Title: Revived

Author: Cat Patrick

Release Date: Available

Death is optional for Daisy. Ever since the bus crash when she was five that killed the driver and twenty children, including Daisy, she has been part of the testing of an experimental drug called Revive, that brings the dead back to life. Daisy is very accident-prone and dies multiple times and, as a result, is revived and moved, her name changed. Daisy doesn’t really mind, although dying is a real pain in the rear. And she keeps dying of stupid causes like choking on a grape, or allergies. She lives with two of the scientists on the project. She doesn’t really make friends, as she will probably move again in a few years, anyway. Then, after dying of an allergy attack after a bee sting, Daisy Appleby becomes Daisy West. She goes to a new school, and, hey, actually makes a friend. Yet, the God Project, as it is so fondly dubbed, is even more sinister than Daisy knows. Soon she gets tangled in a web of lies — now her life is at stake, and this time if she dies, she dies for good.

I enjoyed this book. It was not the best book I have ever read, but it was engrossing and, at times, emotional. The writing was well done, but nothing special. Daisy’s view of death is skewered, so when she sees it firsthand, the result is heartbreaking. There are many light moments in the book, but the idea of morality and how fragile we are adds darkness. The relationships between most of the characters were touching and realistic, although the whole romance element in the book didn’t really do it for me. I’m not a huge fan of romance in general, however, so I might be a little biased. Revived is one of those rare Sci-Fi/paranormal stand-alone novels. It didn’t give me all the answers I craved, but the ending was satisfactory and wrapped things up nicely, no jarring, pull your hair out cliffhangers. I recommend this book if you are looking for a quick and interesting read.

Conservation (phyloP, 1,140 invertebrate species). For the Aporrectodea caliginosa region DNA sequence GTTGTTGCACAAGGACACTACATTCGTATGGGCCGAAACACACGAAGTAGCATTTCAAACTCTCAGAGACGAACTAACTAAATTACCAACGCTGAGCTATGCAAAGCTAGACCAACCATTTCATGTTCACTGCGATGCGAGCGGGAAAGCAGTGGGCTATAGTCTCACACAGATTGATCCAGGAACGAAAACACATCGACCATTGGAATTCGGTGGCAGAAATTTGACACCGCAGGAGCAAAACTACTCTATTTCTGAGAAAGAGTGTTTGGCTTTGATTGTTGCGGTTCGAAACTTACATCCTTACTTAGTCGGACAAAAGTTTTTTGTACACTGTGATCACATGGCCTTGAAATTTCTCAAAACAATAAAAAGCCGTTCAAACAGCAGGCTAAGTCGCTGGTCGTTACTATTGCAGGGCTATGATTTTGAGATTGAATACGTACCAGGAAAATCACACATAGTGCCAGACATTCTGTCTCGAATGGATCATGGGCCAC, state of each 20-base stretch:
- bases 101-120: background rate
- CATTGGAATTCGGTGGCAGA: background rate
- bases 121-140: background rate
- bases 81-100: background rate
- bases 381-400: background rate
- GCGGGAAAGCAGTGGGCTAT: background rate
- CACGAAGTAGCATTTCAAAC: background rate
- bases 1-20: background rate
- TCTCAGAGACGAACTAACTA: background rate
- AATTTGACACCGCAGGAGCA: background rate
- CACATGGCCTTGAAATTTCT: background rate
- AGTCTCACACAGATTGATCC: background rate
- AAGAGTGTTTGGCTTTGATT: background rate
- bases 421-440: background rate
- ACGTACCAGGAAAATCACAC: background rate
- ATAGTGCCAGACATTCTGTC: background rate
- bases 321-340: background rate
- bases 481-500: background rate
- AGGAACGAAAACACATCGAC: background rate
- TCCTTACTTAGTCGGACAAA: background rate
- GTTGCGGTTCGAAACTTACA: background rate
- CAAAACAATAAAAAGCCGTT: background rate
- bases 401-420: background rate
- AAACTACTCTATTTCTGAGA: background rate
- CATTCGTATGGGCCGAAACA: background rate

Review by Annalise

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Title: Fracture

Author: Megan Miranda

Release Date: Available

There is often a very distinct line between YA contemporary and YA science fiction/paranormal fantasy, and often you will find fans of one or the other but not both. I myself have always thought of myself as a paranormal-type, but the more I read the more I realize that my enjoyment of a book has little to do with the specific sub-genre or how unique the synopsis sounds, and has a lot more to do with the skill of the author in holding my attention and evoking my emotions.

When I picked up Fracture, it wasn’t the synopsis that intrigued me, really. Though science-fictiony concept of supernatural abilities due to brain damage did interest me, it was the way the excerpt was written that grabbed me and made me want more. Consistently, Miranda’s writing throughout the novel was skillful and her pacing was perfect. Though I generally have a hard time connecting emotionally with novels, (I mean, I didn’t even cry forThe Fault in Our Stars), the feelings of the characters in Fracture were so tangible that I could feel them myself. Altogether the novel was so real and reality is what we’re essentially looking for in fiction , isn’t it?

Breaking away from current trends, Miranda has created a unique blend of paranormal, contemporary and quiet horror that I just couldn’t get enough of. I recommend this to anyone who wants something new and immersive. Something not scary, but with a (pitch-perfect) small-town-horror tone. Something with a little romance and a lot of intensity. If that sounds good to you, then I can’t recommend this book enough. 5/5 stars.

Review by Casey

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